More than 700 first-time asylum applicants were not assisted at the Maitland Refugee Reception Centre since July 25, despite a Western Cape High Court ruling ordering the Department of Home Affairs to serve newcomers. This claim has been made by the refugee NGO People Against Suffering Oppression and Poverty (Passop).
And Passop director Braam Hanekom says the acting director of the Cape Town Refugee Reception Office, Santos Mohapeloa, lied in an affidavit before the court when he said under oath that “no new asylum seekers presented themselves for processing at the service centre” since July 25, when the court order was made.
According to Hanekom, the department appears to have already made policy plans, which include the closure of the Cape Town refugee reception centre and several others.
“They claim people should apply for asylum at the borders, but they are failing to engage civil society fruitfully with practical implementation policies.
“For example, they should consider the large backlog of the undocumented asylum seekers and improve services at the centres where they want newly arrived asylum seekers to apply,” Hanekom said.
He accused the department of resorting to “bullying” and “unlawful stunts, like denying asylum seekers asylum”.
“The department appears to have maliciously and deliberately increased the lengths of queues. They have done this by reducing the duration of the ‘extensions’ of permits by as much as half – leading to people having to queue at the refugee reception centres twice as often, and thus doubling the pressure on the refugee reception centre,” said Hanekom, adding that the department was trying to create the impression that it lacked the capacity to serve newcomers.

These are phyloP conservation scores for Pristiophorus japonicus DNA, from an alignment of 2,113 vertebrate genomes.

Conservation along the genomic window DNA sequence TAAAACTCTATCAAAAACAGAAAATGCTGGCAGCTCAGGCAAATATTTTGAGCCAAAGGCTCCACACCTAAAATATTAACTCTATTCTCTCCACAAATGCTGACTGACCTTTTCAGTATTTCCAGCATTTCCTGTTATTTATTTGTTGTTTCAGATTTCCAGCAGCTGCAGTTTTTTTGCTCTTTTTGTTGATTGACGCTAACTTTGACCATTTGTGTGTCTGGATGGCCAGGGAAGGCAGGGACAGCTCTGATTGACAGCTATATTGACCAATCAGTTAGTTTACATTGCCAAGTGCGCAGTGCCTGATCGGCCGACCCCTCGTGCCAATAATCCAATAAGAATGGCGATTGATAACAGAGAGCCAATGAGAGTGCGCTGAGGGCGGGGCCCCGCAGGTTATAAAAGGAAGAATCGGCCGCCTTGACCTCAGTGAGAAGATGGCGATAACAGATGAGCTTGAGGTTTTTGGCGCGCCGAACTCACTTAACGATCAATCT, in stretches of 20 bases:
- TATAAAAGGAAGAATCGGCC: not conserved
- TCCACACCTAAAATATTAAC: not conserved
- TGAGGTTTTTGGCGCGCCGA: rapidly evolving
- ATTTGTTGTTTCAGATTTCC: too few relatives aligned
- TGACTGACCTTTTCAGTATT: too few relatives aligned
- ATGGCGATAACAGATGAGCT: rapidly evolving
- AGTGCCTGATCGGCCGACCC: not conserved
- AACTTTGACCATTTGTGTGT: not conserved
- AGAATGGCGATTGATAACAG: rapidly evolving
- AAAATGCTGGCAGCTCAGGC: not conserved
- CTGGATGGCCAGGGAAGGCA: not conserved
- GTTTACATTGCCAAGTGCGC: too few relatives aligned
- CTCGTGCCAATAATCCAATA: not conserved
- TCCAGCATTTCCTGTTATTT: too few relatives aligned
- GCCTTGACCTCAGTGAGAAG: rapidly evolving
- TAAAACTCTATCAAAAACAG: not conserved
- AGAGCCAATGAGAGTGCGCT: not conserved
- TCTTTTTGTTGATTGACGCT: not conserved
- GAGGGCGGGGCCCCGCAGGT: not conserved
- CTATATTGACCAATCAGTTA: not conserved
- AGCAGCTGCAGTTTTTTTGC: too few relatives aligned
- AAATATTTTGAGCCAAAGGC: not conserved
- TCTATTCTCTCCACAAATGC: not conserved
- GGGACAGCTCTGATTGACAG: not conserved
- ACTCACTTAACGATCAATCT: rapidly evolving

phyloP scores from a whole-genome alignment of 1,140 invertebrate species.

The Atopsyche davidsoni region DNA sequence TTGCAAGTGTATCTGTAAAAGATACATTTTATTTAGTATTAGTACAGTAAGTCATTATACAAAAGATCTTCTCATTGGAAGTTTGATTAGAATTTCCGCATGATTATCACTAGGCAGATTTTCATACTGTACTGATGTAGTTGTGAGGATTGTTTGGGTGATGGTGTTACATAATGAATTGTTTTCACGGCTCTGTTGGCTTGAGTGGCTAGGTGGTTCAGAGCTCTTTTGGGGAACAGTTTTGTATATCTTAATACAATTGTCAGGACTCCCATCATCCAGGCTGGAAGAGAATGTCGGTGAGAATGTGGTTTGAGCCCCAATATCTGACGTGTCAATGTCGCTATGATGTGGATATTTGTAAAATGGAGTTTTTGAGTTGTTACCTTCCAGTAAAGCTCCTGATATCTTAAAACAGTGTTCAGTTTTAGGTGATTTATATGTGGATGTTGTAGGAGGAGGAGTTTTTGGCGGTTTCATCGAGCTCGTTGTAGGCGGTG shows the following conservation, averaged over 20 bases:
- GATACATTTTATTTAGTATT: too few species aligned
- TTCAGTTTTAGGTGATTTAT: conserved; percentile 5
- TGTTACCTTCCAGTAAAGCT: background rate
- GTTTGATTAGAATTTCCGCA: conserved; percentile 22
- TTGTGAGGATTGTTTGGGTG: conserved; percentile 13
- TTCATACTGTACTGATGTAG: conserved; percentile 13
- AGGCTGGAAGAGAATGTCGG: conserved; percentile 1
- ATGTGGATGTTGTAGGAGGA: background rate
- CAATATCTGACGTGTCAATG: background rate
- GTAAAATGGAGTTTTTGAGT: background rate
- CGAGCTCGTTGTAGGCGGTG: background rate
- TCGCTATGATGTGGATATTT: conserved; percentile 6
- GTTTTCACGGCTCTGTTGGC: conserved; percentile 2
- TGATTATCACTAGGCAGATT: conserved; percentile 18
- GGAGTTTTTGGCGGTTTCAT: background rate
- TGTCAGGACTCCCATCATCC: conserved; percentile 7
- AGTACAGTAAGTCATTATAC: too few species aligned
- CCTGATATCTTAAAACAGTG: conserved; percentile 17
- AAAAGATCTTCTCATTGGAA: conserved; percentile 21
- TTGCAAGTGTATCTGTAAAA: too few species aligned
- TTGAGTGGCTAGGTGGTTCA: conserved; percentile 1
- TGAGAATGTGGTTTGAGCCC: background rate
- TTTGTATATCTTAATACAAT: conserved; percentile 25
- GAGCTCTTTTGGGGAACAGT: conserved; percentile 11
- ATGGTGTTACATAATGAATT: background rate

The department has denied that the centre will be closed.
Lindile Kgasi, chief director for asylum seeker management at home affairs, did not say why the validity period of extended permits had been decreased.
“South Africa remains the highest destination country in the world for asylum seekers. The implication of this is that the unprecedented demand for service has put enormous pressure on all resources, resulting in queues at the refugee reception offices,” Kgasi said.
“It is clear that most of those applying for asylum are not genuine asylum seekers, but economic migrants who are utilising the asylum regime to regularise their stay in the country.”
He added that the department was in the process of ensuring that “adequate mechanisms” were introduced to address mixed migration flows into SA.
“These include the amendment of the Refugees Act 130 of 1998, which was signed into law on August 26, 2011. The amended act seeks to address the issue of efficiency and effectiveness in the adjudication process of asylum applications. As an immediate measure, the department has implemented a queue management system, which includes instituting specific nationality service days,” Kgasi explained.
The department was also aware of corruption in queues outside its various offices. “There are measures introduced to deal swiftly with any corrupt activities where they occur, and minimise risks or close gaps for any such occurrences in the future,” he said. - Sunday Independent